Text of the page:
Women, War, and the Homefront

Text by Candace Kanes and Stephanie Heatley

Images from Maine Historical Society

Until the United States entered the three-year old European conflict in 1917, the country had followed an isolationist policy for more than a century. In addition, there was strong anti-war sentiment among many Americans, including many progressive, reform-minded women.

To fight the war, therefore, the U.S. needed not only soldiers in uniform, but the support of the general public. A government education campaign about the war set out to encourage volunteers for support roles at home and abroad and to convince the American public to sacrifice and to make donations to the war effort.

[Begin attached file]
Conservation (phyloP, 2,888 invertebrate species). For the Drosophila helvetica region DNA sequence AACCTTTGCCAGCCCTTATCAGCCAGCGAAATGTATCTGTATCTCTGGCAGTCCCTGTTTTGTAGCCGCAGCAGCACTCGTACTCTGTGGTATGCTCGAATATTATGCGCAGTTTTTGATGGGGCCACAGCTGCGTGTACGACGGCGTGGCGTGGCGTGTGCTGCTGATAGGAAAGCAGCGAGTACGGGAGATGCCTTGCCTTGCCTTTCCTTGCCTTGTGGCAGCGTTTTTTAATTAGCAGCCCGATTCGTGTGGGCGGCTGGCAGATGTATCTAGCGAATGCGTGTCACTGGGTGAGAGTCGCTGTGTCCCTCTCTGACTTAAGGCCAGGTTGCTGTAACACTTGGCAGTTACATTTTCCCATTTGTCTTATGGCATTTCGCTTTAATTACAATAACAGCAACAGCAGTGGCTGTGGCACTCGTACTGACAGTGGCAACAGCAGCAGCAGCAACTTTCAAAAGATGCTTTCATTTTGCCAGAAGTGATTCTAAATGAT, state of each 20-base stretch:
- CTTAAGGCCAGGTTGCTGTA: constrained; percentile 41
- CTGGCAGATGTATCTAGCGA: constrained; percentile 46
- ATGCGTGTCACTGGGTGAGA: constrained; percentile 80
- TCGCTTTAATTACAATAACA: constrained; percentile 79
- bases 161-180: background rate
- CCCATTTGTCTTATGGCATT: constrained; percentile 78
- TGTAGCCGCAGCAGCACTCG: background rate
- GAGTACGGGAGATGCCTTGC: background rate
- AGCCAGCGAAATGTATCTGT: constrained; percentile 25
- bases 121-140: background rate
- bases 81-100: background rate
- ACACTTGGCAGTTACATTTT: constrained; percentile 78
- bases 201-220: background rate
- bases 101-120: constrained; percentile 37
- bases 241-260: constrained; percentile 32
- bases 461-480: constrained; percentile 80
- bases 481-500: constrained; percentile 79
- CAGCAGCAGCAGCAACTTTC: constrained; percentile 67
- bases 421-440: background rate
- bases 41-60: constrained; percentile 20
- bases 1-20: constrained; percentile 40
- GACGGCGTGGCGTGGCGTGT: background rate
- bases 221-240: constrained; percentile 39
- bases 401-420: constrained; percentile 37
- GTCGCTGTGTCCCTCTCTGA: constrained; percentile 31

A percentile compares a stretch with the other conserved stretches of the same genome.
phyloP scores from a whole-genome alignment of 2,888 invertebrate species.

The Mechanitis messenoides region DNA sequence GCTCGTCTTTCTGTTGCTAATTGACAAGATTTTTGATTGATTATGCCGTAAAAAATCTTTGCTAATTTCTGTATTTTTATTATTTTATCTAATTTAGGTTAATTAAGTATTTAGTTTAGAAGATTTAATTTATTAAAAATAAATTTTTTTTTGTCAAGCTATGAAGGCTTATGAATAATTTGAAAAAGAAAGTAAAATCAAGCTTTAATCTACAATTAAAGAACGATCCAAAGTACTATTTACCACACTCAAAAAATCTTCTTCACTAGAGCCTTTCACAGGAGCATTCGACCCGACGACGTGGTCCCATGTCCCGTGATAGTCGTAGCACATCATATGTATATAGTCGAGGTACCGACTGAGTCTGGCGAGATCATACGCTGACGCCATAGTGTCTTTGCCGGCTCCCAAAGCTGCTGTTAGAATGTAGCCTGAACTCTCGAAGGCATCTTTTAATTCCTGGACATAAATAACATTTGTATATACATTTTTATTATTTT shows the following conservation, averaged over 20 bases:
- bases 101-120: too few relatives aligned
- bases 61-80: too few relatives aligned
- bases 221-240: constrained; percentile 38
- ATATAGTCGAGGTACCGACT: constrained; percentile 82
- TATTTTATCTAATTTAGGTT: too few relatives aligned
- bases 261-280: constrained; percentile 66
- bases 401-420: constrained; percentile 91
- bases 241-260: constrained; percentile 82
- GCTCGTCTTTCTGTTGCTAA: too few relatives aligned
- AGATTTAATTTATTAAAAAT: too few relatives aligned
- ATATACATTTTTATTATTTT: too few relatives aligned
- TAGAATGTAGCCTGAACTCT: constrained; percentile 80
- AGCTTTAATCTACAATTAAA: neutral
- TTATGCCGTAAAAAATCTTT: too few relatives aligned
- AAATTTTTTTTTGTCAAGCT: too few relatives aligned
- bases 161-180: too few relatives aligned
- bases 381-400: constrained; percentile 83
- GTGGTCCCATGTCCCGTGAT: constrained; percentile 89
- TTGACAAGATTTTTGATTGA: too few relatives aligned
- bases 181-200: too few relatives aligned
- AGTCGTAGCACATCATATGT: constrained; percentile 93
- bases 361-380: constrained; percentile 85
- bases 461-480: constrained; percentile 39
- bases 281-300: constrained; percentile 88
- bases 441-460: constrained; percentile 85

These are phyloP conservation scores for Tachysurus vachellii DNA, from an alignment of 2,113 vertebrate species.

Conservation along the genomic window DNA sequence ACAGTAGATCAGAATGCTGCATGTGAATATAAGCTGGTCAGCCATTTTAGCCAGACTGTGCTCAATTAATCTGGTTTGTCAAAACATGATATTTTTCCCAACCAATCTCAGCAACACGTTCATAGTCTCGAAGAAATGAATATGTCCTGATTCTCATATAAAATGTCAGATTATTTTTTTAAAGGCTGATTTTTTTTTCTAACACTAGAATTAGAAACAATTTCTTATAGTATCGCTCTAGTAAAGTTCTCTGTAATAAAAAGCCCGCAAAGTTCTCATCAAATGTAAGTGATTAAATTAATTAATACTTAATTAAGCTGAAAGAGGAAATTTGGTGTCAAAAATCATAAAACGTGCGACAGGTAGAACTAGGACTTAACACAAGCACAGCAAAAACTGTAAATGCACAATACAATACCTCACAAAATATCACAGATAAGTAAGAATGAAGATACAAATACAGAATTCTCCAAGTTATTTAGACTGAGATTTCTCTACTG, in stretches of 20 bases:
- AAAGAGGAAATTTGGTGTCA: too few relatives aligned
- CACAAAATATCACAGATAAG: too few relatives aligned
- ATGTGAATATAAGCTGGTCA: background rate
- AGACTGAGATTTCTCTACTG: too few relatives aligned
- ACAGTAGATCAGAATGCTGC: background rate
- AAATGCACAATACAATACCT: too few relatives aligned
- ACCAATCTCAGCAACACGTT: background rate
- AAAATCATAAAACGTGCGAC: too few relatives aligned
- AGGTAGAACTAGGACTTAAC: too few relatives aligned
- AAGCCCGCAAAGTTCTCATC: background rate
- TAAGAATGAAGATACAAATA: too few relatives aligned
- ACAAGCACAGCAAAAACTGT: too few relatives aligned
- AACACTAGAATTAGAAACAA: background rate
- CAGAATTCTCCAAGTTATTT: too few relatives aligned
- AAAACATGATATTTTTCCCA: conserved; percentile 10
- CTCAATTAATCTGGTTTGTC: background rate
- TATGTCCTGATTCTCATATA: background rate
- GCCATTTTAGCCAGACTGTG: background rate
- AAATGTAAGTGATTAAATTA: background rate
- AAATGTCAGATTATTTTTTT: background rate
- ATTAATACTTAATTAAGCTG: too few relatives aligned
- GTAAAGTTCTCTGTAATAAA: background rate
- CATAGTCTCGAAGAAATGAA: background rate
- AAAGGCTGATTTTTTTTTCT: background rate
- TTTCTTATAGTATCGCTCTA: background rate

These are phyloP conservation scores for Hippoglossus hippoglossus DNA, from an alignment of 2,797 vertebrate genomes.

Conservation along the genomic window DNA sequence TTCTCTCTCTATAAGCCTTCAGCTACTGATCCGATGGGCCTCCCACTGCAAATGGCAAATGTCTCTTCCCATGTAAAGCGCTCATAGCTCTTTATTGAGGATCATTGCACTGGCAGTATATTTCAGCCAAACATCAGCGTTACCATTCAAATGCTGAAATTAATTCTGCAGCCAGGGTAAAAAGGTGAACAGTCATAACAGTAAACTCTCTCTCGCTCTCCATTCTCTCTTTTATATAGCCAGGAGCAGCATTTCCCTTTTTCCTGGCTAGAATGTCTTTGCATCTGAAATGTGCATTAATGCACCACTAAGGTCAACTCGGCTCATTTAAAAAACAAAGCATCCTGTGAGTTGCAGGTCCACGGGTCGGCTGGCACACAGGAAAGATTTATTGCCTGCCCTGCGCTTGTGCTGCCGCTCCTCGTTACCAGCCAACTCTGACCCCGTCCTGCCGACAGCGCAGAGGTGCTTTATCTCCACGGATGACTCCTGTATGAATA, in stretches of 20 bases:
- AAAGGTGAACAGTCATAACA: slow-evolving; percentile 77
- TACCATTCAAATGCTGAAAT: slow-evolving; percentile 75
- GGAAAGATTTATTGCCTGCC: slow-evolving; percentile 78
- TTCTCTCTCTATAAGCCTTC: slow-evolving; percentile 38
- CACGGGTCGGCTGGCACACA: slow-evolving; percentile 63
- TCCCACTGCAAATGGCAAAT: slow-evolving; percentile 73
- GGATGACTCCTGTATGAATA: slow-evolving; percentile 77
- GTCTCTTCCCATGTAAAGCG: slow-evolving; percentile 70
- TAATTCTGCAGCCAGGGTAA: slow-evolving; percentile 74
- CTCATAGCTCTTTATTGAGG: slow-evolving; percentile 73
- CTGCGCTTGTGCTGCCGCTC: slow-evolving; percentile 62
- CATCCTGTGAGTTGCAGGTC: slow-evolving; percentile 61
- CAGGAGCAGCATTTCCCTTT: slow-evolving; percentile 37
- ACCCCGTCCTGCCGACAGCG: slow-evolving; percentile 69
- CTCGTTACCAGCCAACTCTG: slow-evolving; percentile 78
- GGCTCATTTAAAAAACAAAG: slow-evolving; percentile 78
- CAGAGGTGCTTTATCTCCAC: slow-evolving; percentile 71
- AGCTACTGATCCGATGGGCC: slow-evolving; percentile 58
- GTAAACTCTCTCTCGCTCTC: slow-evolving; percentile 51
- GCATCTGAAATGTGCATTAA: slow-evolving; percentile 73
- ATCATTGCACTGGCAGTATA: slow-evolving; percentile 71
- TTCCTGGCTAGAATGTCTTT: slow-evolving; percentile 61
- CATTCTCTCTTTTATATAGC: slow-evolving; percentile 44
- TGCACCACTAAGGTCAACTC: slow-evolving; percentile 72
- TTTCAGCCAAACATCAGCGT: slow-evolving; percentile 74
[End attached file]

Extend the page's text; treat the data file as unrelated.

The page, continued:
Women and the homefront were important in a number of ways. The few examples presented here demonstrate both the government's strategy in garnering the help of women and the responses of several Maine women.

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